Type 2 immunity: Expanding our view

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Science Immunology  06 Jul 2018:
Vol. 3, Issue 25, eaat1604
DOI: 10.1126/sciimmunol.aat1604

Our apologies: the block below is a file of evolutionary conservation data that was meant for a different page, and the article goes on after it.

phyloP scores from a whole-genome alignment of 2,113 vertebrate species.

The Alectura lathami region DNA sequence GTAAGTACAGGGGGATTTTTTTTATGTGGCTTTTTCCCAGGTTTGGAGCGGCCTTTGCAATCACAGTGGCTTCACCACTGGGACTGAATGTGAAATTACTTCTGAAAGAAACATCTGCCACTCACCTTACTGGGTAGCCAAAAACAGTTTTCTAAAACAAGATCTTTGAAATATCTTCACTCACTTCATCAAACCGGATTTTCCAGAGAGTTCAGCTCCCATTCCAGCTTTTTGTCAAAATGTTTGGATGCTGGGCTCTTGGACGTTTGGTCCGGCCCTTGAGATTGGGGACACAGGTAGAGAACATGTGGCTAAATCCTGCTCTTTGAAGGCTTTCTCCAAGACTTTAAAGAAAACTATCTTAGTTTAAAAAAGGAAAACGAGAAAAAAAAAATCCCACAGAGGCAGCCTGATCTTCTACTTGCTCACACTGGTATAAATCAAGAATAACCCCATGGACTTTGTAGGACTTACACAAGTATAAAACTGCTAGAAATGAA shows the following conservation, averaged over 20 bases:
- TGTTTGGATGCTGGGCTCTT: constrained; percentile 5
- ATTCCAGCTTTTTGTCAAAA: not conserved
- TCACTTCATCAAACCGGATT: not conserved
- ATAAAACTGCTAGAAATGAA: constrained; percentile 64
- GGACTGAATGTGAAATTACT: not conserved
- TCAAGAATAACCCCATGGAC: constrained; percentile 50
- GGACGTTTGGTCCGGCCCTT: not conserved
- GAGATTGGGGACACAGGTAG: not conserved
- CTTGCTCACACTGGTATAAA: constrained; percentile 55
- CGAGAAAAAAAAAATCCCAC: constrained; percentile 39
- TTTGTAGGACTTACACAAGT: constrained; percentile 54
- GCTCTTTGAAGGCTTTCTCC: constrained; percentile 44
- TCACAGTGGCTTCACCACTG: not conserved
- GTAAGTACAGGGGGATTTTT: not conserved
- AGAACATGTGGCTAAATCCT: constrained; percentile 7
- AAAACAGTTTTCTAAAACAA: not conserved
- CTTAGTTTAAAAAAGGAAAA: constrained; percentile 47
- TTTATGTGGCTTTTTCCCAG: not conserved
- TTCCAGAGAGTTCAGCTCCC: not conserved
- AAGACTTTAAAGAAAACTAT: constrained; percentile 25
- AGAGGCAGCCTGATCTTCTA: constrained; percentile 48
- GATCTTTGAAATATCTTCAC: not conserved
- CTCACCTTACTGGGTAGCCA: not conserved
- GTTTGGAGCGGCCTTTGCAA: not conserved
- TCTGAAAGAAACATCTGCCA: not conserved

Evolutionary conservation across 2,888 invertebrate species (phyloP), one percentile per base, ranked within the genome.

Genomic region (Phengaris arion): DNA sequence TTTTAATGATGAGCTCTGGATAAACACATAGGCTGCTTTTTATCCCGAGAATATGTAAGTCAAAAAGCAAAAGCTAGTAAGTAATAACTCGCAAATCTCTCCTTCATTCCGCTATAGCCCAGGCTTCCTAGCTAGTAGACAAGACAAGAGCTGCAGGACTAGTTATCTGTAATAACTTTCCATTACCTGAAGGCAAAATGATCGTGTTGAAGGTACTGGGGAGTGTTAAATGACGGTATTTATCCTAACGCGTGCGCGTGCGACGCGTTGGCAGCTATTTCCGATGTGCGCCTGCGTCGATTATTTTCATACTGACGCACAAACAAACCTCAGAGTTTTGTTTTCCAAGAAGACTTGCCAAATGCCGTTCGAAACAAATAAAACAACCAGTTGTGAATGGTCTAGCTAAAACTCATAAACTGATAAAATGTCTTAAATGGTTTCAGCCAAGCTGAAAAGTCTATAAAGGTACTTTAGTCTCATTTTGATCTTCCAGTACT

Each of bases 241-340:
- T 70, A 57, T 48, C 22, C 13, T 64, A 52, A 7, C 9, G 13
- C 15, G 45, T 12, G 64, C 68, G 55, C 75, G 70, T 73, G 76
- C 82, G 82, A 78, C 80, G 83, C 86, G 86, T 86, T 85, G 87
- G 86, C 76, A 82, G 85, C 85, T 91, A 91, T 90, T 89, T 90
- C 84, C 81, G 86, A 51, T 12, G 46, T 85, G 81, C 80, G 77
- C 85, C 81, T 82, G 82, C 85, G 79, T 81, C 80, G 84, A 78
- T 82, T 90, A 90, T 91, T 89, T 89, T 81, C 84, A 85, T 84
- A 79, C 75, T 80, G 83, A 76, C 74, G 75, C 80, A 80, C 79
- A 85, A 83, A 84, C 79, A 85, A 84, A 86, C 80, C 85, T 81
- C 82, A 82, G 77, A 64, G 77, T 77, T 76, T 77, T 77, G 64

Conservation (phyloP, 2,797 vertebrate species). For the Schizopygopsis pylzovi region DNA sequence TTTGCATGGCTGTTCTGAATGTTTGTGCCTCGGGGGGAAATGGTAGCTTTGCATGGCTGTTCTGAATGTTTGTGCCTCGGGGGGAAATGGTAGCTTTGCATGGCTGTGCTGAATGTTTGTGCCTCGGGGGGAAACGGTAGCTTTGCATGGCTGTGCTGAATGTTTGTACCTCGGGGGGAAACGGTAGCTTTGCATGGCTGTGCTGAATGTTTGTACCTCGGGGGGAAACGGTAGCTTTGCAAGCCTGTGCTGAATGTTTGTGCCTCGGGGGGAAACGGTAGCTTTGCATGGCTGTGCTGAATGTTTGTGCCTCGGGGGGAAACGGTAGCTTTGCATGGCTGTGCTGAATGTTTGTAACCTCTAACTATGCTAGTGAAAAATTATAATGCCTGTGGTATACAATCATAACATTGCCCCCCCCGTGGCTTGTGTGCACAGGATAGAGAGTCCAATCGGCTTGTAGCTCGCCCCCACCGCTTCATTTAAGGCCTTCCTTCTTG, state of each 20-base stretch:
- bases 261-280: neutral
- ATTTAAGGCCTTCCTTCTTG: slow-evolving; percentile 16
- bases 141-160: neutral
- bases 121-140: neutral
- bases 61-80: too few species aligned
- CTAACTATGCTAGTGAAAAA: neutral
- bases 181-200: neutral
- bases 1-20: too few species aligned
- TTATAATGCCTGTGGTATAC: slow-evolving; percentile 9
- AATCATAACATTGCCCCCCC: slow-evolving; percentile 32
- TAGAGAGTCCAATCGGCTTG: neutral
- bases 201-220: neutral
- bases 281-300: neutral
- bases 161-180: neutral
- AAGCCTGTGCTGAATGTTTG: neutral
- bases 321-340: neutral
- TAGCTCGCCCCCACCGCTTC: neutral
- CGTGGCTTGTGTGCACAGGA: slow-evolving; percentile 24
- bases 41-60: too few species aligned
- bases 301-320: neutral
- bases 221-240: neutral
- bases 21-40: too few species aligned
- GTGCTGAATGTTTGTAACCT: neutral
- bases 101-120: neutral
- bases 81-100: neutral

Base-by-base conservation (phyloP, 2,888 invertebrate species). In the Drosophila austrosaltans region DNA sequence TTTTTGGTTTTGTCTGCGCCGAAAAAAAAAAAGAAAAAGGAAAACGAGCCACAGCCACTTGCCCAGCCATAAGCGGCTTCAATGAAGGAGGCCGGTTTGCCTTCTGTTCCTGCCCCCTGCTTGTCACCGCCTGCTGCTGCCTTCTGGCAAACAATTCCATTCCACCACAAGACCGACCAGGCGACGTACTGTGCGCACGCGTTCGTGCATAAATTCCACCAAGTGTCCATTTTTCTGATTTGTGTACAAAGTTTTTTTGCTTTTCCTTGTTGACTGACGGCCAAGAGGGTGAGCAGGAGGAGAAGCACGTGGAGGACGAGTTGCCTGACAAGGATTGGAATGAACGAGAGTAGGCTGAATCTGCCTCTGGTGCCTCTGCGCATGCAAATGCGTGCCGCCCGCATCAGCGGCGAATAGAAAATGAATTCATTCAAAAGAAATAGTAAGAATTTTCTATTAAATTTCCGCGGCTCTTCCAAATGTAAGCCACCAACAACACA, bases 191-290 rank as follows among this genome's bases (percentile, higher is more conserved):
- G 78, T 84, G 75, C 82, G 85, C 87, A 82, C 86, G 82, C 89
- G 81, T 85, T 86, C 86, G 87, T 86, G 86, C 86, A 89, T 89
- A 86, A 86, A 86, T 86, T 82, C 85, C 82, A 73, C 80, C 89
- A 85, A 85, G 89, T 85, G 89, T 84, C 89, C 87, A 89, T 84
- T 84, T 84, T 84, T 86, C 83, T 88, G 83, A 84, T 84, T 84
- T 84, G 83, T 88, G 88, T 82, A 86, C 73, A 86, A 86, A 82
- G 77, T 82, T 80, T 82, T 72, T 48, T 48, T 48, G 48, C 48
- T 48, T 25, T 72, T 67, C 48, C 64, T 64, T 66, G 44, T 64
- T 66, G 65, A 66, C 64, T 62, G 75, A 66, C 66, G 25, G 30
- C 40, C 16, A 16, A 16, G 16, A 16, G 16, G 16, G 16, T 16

The classical vision of type 2 immune reactions is that they are characterized by a distinct cellular and cytokine repertoire that is critical for host resistance against helminthic worm infections but, when dysregulated, may cause atopic reactions that result in conditions such as asthma, rhinitis, dermatitis, and anaphylaxis. In this traditional view, the type 2 response is categorized as an adaptive immune response with differentiated T helper cells taking center stage, driving eosinophil recruitment and immunoglobulin production via the secretion of a distinct repertoire of cytokines that include interleukin-4 (IL-4), IL-5, and IL-13. The recent discovery of a group of innate cells that has the capacity to secrete copious amounts of type 2 cytokines, potentially in the absence of adaptive immunity, has reignited interest in type 2 biology. The discovery that these innate lymphoid cells and type 2 cytokines are involved in diverse biological processes—including wound healing, control of metabolic homeostasis, and temperature—has considerably changed our view of type 2 responses and the cytokines, chemokines, and receptors that regulate these responses.

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